Epilepsy Management in Tuberous Sclerosis Complex: Evolving Treatment Approaches
Our knowledge of tuberous sclerosis complex (TSC) has expanded greatly with the discovery of the critical role of dysregulated mammalian target of rapamycin (mTOR) signaling. In parallel with these advancements, there is a renewed focus on the importance of aggressive seizure control in TSC-associated epilepsy.
How is the treatment of epilepsy in TSC evolving, and what are some novel approaches?
David N. Franz, MD
Professor of Pediatrics and Neurology
“There are many new and emerging treatments for epilepsy, and there is a growing recognition that epilepsy treatment in patients with TSC needs to be aggressive.”
Individuals with TSC have a 90% incidence rate of epilepsy, and many will become refractory. If we knew that a patient had a 90% chance of developing colon cancer, for instance, we would be very vigilant and act before it got out of control. The same principles must be applied to epilepsy treatment in TSC. We therefore use serial electroencephalogram (EEG) screening for epilepsy in infants. EEG abnormalities precede the onset of seizures by weeks or even months, and we can begin treatment before the patient is actually having seizures. Vigabatrin is a particularly effective medication for epilepsy in TSC, especially for infantile spasms. Ocular toxicity with visual field loss is a possibility with vigabatrin, and researchers are interested in better understanding the mechanism of action and potentially reducing the rates of this side effect.
There are many new and emerging treatments for epilepsy, and there is a growing recognition that epilepsy treatment in patients with TSC needs to be aggressive. Many patients with TSC have focal onset seizures, and there are some newer medications that seem to be particularly beneficial for that. Cenobamate is highly effective, has been US Food and Drug Administration (FDA) approved for adults with partial-onset seizures in the United States for approximately 2 years, and is currently being studied in children. Our experience is that cenobamate is very effective in TSC. The mTOR inhibitor everolimus is FDA approved for TSC-associated seizures. The ketogenic diet may also have beneficial effects in TSC. Finally, epidiolex, or cannabidiol, is FDA approved to treat TSC-associated seizures and may have some other benefits as well. For example, there is evidence that cannabidiol can improve quality of life even if the seizures do not improve, and the same is true for everolimus.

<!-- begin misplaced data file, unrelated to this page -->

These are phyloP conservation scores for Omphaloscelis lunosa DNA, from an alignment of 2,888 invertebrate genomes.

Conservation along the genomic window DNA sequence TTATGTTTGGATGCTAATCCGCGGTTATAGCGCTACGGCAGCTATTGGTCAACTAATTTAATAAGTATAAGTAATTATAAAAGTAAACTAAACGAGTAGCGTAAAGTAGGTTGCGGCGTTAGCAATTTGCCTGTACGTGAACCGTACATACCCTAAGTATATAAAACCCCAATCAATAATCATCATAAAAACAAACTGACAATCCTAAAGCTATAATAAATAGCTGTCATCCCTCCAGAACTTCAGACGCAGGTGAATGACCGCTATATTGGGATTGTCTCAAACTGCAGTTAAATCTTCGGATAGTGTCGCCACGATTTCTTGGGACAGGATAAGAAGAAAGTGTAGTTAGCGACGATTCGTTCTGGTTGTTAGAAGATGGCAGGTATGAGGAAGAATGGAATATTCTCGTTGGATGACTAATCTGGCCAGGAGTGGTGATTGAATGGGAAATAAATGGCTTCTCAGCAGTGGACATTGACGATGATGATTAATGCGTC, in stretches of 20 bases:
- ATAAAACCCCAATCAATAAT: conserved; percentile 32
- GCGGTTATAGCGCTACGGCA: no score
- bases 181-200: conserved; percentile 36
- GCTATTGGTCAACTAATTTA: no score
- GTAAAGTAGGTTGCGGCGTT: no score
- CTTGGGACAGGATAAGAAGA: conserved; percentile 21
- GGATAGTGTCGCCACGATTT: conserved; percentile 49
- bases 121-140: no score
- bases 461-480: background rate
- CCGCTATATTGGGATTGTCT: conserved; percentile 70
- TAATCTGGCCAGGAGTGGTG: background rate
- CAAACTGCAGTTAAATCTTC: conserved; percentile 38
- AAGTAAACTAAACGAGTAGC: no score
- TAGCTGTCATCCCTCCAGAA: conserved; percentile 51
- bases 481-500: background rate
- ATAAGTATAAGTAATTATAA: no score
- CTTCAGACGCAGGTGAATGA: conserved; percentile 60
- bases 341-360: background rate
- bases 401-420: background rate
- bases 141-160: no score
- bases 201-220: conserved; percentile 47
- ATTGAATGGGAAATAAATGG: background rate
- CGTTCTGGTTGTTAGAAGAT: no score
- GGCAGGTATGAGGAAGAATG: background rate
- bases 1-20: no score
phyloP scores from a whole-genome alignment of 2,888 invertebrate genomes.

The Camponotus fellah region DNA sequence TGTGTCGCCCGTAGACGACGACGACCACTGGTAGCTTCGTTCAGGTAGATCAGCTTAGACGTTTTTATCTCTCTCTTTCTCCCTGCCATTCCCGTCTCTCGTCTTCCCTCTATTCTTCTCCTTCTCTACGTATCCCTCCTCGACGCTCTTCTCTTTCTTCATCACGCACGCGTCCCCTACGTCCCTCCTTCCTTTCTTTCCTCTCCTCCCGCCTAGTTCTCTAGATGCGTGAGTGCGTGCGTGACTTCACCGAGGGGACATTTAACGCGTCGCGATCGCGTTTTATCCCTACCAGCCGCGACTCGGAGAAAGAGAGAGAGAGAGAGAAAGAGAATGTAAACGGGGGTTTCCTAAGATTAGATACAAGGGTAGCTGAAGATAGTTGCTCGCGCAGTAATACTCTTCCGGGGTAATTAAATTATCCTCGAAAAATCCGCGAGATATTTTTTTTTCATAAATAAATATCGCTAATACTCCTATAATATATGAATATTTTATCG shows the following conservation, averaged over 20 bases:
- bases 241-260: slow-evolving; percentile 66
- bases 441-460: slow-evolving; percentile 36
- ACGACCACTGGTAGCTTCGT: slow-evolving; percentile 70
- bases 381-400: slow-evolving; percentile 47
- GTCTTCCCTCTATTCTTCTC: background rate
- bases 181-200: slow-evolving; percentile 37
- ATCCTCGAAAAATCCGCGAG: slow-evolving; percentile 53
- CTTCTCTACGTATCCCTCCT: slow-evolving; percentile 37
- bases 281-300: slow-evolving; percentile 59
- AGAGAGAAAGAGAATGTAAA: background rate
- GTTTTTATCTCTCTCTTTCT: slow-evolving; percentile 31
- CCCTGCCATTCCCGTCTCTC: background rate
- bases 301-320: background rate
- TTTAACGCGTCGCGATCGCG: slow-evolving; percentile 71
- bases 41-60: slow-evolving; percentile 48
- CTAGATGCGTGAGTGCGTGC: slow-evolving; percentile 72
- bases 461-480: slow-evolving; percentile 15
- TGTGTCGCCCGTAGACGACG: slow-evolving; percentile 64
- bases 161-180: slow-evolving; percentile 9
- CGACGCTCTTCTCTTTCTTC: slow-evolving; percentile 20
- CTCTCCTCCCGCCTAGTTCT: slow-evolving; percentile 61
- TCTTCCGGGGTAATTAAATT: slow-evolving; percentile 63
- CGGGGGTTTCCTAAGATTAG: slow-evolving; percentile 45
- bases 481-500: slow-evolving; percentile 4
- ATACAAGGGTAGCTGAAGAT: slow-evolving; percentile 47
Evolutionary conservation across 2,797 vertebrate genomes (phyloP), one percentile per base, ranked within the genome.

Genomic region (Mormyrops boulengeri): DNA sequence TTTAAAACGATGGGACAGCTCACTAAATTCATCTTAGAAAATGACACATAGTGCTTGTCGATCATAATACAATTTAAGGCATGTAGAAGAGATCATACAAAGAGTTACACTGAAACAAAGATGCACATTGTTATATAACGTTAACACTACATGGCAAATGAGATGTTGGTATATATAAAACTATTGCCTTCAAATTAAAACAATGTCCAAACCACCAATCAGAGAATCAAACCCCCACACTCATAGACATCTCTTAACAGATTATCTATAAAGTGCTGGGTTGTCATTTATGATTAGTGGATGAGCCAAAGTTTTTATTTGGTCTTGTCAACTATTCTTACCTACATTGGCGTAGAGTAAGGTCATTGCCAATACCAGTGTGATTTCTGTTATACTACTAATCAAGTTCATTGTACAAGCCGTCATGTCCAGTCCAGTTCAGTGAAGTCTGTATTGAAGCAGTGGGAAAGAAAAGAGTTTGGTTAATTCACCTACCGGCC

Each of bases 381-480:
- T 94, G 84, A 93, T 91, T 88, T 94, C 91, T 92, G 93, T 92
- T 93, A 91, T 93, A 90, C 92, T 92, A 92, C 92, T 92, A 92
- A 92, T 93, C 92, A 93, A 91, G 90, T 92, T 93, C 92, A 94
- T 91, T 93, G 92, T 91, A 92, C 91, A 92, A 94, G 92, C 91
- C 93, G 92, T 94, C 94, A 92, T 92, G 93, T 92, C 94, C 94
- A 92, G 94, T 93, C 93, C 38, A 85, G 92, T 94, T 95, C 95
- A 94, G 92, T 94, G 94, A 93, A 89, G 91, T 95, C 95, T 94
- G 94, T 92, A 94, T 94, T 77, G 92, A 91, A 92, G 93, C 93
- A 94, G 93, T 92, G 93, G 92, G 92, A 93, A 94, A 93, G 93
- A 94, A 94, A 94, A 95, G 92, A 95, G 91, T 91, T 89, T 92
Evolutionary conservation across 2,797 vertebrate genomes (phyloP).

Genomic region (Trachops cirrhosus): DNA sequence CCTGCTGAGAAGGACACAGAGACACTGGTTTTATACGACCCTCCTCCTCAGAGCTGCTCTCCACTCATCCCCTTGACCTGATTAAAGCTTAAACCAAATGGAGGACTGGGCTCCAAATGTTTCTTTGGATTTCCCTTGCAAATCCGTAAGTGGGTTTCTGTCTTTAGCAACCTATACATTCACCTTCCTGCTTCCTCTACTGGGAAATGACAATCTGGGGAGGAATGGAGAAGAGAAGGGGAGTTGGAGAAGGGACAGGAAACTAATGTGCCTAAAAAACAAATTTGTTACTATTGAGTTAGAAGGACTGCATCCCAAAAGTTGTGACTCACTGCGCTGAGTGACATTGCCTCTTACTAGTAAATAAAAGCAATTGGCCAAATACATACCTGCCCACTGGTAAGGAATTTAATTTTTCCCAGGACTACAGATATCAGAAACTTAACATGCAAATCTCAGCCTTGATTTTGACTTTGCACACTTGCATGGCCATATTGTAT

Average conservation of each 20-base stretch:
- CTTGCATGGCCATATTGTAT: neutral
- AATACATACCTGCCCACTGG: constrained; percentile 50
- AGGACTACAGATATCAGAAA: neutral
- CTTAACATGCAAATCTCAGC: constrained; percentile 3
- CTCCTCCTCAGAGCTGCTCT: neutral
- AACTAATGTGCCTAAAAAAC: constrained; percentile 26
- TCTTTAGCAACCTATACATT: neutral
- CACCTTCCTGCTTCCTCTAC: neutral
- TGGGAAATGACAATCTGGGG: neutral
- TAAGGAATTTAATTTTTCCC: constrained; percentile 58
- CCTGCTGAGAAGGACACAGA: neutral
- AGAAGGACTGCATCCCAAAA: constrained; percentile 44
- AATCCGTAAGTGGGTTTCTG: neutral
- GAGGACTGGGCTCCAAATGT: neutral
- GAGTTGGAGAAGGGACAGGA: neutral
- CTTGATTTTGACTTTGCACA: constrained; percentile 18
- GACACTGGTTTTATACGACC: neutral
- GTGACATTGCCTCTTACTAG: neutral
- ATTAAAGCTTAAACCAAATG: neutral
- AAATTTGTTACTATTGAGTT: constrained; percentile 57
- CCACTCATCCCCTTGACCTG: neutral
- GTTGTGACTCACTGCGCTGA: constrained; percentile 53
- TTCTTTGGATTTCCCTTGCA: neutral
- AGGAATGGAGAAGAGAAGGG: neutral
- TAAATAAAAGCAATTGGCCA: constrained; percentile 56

Epilepsy surgery still has an important role in patients with TSC who fail other treatments for epilepsy. There are a number of advances, including stereo-electroencephalography and magnetoencephalography, that have really enabled clinicians to identify areas of the brain where seizures are coming from that can then be resected.
Elizabeth A. Thiele, MD, PhD
Director, Pediatric Epilepsy Program
“Even though there are no 'silver bullets' that have been identified for treating refractory epilepsy, newer medications are helping these patients.”